A fellow attorney at the White House Office of Legal Counsel had something to say about Foster's mood in her FBI interview. In the words of the FBI report: "She last saw Foster in the [Tuesday morning, the 20th] Rose Garden ceremony celebrating Louis Freeh's appointment as Director of the FBI. Her observation of him at that time was that perhaps his mood had lifted a little in the last couple of days of his life and she bases that on some joking around that had occurred during the previous Friday staff meeting.

She also saw him on Monday, July, 19, 1993 for just a few minutes and he did not seem distracted and handled the exchange normally." Nine days after the death in an interview with the Park Police, she confirmed that Foster's spirits had improved.

The widow had this to say about the last time she saw her husband alive, at about 8:30 AM the day of his death as he and his two eldest children left the house together for work: "[his] mood seemed better than it had been 'in a while.'"

Perhaps his spirits had improved because he had recently made the decision to kill himself, but what about the arrangements to meet with his sister and his attorney friend the next day, what about the letter to his mother who had lost her husband in 1991 with nary a hint of love, appreciation, or goodbye?

Based on the information from the official record above, were I a high-powered psychologist or a psychiatrist specializing in "suicidology," would I be tempted to say that I was sure "to a 100% medical certainty" that Foster did not kill himself? Tempting, but I hope I would not be so certain of my professional expertise! Especially since the record is replete with statements by Foster's friends that he was contemplating resigning his White House job.

As a layman, I might think that Foster had been under some stress (a far cry from clinical depression) and that his mood had lifted somewhat once he had made the difficult decision to resign (trying because of his long relationship with the Clintons -- he referred to the First Lady as his "client" while he worked in the White House). A layman might think resignation, not suicide, had been on Foster's mind. A layman might also be forgiven for thinking that there might be some unusual aspects to severing the kind of new White House relationship that Foster had experienced (if not enjoyed).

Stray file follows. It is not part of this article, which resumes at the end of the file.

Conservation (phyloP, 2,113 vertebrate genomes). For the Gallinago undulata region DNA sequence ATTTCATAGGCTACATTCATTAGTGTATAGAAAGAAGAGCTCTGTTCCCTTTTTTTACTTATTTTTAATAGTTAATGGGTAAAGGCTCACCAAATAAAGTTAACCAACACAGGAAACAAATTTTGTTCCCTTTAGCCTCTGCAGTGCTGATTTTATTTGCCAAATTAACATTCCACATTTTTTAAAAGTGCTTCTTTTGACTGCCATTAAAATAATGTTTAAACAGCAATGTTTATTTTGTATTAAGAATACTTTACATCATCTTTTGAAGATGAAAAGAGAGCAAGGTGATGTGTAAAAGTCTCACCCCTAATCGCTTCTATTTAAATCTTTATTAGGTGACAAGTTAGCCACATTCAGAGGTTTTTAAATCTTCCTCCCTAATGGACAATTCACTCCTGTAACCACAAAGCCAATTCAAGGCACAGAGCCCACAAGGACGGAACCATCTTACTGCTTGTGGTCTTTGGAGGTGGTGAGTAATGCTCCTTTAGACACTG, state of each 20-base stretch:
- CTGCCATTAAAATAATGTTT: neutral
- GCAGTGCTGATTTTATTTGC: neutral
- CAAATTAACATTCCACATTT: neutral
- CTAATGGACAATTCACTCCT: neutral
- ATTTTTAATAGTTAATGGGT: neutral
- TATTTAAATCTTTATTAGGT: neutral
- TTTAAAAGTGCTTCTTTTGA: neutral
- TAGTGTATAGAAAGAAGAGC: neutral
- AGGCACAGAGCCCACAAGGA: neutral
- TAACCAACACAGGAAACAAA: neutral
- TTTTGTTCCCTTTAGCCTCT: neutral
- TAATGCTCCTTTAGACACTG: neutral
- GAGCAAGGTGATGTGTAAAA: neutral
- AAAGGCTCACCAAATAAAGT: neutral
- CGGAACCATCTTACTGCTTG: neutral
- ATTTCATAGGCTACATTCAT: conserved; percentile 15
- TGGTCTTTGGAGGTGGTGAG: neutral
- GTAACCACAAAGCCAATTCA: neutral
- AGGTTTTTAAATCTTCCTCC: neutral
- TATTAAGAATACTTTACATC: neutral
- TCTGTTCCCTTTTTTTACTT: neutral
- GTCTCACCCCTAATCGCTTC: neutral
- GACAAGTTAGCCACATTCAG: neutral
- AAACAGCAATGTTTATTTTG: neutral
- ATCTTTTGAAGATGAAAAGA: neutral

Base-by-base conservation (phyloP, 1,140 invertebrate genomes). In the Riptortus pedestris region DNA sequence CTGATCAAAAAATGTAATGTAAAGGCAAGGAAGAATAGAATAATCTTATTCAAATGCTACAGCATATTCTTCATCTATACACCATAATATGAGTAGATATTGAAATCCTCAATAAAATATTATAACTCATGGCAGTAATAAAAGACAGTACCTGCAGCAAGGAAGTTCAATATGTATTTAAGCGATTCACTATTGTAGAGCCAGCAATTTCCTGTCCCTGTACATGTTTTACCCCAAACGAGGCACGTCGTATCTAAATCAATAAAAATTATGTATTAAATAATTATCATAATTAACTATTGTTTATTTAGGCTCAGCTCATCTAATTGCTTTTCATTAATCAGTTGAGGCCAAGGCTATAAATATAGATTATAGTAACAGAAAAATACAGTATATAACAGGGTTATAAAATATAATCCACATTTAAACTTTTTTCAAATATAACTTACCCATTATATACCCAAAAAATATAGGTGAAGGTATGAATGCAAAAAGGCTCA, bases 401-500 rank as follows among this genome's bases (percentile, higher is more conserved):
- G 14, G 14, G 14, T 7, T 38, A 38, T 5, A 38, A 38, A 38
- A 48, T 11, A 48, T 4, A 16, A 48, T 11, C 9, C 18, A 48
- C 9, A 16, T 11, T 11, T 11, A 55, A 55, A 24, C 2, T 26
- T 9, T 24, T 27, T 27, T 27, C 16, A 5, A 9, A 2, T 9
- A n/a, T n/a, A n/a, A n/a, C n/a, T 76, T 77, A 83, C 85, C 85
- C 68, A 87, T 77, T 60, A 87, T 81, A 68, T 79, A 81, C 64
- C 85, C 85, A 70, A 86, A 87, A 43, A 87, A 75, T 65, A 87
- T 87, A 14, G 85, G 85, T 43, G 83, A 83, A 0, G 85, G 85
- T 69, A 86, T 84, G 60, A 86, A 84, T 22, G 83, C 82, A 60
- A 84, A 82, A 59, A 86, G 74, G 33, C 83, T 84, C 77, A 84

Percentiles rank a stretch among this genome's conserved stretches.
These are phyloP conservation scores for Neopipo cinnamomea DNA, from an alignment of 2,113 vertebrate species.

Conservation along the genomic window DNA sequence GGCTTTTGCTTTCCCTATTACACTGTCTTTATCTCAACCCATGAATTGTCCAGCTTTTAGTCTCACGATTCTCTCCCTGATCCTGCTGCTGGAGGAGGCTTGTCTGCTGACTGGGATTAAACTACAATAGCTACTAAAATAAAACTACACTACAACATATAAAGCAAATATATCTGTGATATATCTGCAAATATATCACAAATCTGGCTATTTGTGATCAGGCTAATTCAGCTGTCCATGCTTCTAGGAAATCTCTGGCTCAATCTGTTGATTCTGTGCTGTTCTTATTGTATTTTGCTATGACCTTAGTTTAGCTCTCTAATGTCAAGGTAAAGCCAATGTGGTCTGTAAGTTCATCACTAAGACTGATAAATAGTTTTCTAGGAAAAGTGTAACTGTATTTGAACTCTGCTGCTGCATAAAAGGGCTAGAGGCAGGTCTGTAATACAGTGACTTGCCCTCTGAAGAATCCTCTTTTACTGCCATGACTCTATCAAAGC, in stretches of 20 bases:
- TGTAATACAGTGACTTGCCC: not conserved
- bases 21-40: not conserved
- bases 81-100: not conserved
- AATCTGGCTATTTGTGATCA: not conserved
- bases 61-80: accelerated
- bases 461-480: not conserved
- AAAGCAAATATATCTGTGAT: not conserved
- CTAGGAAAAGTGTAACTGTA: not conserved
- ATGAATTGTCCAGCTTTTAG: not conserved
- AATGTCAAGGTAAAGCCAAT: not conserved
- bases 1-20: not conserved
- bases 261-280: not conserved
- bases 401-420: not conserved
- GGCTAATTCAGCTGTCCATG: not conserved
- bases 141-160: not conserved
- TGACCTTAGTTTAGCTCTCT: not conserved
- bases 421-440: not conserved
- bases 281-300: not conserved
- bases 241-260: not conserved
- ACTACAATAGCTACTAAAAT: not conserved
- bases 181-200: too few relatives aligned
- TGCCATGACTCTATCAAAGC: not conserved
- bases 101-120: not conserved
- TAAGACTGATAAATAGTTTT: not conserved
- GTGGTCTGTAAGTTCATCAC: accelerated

Given the family history of keeping his sisters apprised of actions that might affect them, the timing of his Arkansas sister's Washington arrival might be explained in this way as well (Foster's other sister, the point-woman for much of the evidence for Foster's depression, was already in Washington -- she was President Clinton's Assistant Attorney General for Legislative affairs). I think this is a reasonable scenario, actually based on the government own investigative record. I won't tell you that I am 100% certain, though. "100% certainty" is hard for me to come by -- be it medical, or otherwise.


Refer back to the lengthy investigator's under-oath statement above about Foster's body sliding down the slope when it was rolled to expose the back side. Did you notice that the investigator also stated with some alacrity that he was certain that he had taken Polaroids of the back side of the body, but that those photos somehow vanished. The long quotation clearly indicates that he has no doubt that he took those photos ["I know I took Polaroids of that"].